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Utah made a tearful exit from the NCAA tournament with loss to Gonzaga

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I definitely feel overwhelmed, you know, because I don’t think any of us pictured it like this. – Senior guard Brandon Taylor

DENVER — Utah’s 82-59 loss to Gonzaga was followed by a flood of emotions. The surprisingly lopsided setback left the Utes in tears, which flowed freely after the second-round ouster from the NCAA tournament.

“I just feel so much,” said senior guard Brandon Taylor. “I definitely feel overwhelmed, you know, because I don’t think any of us pictured it like this.”

Capping a 27-9 campaign with a spanking that hurt — a lot.

So much so, in fact, that Utah coach Larry Krystkowiak noted that his sons were crying in the hallway outside the locker room after the season-ending loss in the Pepsi Center.

Krystkowiak said the cool thing about sports is the incredible highs you feel when things go well and the incredible lows when they don’t.

“I think there’s a lot of life lessons in between,” he explained. “I just feel really blessed to be involved with that still and the juices are flowing and helping kids grow up.”

The Utes, he continued, maximized their potential. They finished second in the Pac-12 and won an NCAA tournament game for the second consecutive year.

Even so, Krystkowiak acknowledged that “this isn’t the way we wanted to finish the season.”

Gonzaga overpowered Utah in a variety of ways. The Bulldogs shot 55.7 percent from the field, scored 20 points off of turnovers by the Utes and finished with a 34-24 rebounding advantage. They made eight 3-pointers in the pivotal first half.

Generally speaking, Krystkowiak said there were a lot of mental breakdowns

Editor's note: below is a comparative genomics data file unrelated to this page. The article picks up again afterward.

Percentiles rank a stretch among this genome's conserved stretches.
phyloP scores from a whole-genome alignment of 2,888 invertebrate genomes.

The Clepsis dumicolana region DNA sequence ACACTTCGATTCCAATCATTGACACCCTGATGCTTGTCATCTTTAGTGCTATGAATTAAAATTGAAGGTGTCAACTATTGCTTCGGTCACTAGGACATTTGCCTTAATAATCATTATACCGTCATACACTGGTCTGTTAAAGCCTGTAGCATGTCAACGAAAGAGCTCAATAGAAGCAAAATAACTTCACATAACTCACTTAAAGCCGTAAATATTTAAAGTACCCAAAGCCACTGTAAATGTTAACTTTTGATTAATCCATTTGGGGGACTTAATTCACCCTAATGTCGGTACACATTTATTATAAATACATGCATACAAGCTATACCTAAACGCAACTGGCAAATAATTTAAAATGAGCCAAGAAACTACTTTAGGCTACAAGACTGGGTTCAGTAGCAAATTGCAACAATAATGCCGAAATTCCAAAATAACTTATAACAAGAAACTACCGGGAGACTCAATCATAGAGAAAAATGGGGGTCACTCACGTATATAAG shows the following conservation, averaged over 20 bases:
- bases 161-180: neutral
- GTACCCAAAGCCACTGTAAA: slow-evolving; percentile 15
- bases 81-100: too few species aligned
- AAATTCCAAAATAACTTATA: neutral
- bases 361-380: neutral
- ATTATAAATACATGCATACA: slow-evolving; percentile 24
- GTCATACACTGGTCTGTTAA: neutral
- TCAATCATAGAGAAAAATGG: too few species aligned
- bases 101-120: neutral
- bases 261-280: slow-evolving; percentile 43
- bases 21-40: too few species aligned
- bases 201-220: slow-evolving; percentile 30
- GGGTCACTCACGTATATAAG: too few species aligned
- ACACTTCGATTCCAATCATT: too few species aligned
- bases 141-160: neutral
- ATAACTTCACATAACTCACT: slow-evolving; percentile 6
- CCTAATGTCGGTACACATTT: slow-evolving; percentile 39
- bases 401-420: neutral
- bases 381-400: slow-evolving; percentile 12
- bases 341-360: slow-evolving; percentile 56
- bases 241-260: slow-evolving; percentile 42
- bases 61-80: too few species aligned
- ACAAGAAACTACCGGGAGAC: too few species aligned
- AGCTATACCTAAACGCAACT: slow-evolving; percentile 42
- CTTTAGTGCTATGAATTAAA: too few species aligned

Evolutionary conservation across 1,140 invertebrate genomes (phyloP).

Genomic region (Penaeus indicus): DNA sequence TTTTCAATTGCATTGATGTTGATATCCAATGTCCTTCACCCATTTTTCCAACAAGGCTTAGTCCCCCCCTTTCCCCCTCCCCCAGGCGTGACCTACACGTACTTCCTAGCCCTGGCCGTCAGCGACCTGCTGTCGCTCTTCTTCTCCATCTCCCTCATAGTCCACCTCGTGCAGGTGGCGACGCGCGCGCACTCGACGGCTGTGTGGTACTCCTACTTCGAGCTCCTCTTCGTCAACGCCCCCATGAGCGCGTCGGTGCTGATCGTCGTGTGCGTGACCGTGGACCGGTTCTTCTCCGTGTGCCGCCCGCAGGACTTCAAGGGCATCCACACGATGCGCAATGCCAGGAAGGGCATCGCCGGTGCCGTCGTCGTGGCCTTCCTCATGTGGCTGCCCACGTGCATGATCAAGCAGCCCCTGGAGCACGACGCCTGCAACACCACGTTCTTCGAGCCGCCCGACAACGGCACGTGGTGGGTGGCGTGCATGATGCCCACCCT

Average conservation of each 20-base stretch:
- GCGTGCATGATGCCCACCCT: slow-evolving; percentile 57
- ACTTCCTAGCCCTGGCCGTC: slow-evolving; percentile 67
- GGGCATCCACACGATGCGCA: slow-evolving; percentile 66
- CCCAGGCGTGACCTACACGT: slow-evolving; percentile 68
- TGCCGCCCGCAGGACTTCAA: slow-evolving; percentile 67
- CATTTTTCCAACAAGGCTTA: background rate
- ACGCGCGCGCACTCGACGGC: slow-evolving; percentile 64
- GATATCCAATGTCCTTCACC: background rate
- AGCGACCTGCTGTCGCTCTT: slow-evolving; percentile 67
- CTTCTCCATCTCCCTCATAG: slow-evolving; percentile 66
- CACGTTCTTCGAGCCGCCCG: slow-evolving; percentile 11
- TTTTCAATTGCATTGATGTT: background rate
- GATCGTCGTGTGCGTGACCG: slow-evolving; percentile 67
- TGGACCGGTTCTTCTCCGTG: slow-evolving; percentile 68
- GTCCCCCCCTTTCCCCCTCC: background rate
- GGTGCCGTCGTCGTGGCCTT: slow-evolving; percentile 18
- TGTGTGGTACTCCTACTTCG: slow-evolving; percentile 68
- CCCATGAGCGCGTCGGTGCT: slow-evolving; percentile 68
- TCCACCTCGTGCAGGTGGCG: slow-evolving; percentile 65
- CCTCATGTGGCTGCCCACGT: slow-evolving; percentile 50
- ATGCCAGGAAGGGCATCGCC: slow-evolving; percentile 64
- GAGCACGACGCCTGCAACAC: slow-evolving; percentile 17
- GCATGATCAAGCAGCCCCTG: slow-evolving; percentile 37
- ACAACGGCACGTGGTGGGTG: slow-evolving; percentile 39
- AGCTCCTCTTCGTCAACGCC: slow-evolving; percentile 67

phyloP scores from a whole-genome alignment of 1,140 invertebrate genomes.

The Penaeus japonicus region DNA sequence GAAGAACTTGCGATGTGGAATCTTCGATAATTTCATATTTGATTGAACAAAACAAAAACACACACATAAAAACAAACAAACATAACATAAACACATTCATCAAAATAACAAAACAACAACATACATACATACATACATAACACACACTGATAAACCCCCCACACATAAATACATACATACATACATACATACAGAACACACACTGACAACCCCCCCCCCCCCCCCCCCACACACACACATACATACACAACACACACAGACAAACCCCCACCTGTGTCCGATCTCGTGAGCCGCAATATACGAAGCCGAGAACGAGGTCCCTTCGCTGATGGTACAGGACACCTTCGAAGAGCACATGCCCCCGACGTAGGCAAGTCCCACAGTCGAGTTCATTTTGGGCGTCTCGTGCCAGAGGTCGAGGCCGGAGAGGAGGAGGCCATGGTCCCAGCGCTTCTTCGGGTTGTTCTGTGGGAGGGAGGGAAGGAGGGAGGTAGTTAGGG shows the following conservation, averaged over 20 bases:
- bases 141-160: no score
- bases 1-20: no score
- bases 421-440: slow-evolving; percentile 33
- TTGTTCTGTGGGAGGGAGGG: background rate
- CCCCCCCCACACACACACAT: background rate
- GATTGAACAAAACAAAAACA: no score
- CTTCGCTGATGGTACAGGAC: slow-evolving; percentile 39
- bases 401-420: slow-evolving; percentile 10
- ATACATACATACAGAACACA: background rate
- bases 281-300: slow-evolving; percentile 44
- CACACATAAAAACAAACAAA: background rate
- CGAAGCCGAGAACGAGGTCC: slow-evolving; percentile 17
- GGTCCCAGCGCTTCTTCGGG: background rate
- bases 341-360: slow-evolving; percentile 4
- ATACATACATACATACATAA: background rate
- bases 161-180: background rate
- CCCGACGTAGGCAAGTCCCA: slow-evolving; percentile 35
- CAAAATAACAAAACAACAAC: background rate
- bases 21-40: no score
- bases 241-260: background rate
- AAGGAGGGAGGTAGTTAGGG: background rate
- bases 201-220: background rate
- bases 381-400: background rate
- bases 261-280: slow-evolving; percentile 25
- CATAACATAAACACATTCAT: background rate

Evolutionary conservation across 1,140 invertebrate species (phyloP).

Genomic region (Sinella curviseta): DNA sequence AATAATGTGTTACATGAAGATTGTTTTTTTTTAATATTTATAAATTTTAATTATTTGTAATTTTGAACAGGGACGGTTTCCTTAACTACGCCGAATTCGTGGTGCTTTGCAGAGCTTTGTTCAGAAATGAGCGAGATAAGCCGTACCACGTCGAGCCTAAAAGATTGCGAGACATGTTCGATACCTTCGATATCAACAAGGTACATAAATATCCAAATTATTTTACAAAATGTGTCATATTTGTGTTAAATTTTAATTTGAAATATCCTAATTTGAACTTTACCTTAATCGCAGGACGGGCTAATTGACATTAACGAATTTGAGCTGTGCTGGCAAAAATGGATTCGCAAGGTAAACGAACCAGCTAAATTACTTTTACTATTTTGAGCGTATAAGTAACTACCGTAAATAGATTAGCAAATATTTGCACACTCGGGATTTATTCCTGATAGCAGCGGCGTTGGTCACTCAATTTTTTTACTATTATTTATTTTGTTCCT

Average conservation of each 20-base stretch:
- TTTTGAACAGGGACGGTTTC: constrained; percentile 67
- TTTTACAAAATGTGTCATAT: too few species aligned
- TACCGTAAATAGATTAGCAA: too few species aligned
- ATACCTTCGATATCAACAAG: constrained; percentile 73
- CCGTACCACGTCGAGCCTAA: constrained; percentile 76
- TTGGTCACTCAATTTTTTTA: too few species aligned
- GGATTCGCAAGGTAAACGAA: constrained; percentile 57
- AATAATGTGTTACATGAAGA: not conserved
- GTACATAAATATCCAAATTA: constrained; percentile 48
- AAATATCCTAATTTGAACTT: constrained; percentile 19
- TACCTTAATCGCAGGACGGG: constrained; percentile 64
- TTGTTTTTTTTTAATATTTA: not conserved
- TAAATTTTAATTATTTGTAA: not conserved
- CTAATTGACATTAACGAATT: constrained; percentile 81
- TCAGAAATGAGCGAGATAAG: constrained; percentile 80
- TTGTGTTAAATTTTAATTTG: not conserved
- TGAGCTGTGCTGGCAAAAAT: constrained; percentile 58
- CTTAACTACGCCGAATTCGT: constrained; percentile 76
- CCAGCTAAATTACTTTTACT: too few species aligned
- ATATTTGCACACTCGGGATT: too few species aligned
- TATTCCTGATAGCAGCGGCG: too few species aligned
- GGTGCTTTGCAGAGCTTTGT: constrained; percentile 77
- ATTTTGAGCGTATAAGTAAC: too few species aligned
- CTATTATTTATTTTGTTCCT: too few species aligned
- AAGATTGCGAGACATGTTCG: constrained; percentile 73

“A lot of it was self-inflicted stuff,” he added.

Krystkowiak also praised Gonzaga (28-7) for being a really good team. Eric McClellan finished with a game-high 22 points. Domantas Sabonis and Kyle Wiltjer added 19 and 17, respectively. Sabonis also had 10 rebounds in the much-ballyhooed battle against Utah big man Jakob Poeltl. The 7-foot sophomore from Austria wound up with a season-low five points and four rebounds in 24 minutes of action for the Utes.

“I’m not going to make excuses for anything that took place. But I know Jakob tweaked his ankle pretty good,” Krystkowiak said. “ . . . Sabonis got the best of Jakob in the situation.”

Sabonis finished four offensive rebounds, three assists, two steals and a block as Gonzaga advanced to the Sweet 16,

“He’s really good,” said Utah forward Jordan Loveridge. “We knew he was one of the best bigs in the country and he definitely played like that tonight.”

It proved to be a rough outing for the 13th-ranked Utes. They trailed by as many as 30 points in a game that the Bulldogs held an advantage in for nearly 39 minutes. There were just two lead changes and one tie.

“It’s one of the toughest games I ever played. They played outstanding tonight. They made their shots,” said Poeltl, who plans to officially decide whether or not he’ll enter the NBA draft in the next few days or weeks. “We had a couple of breakdowns. Ii was a tough game for us. The fact that it could be my last game here just makes it even harder.”

The thought, therefore, added to the tearful postgame scene as reality took root. Senior contributors Loveridge, Taylor and Dakarai Tucker completed their Utah careers in the game.

“The emotion we’re feeling is because it’s over for some of these guys,” Krytskowiak said. “It is that time of year where the best team wins. It’s a one-game situation.”

Email: dirk@desnews.com

Twitter: @DirkFacer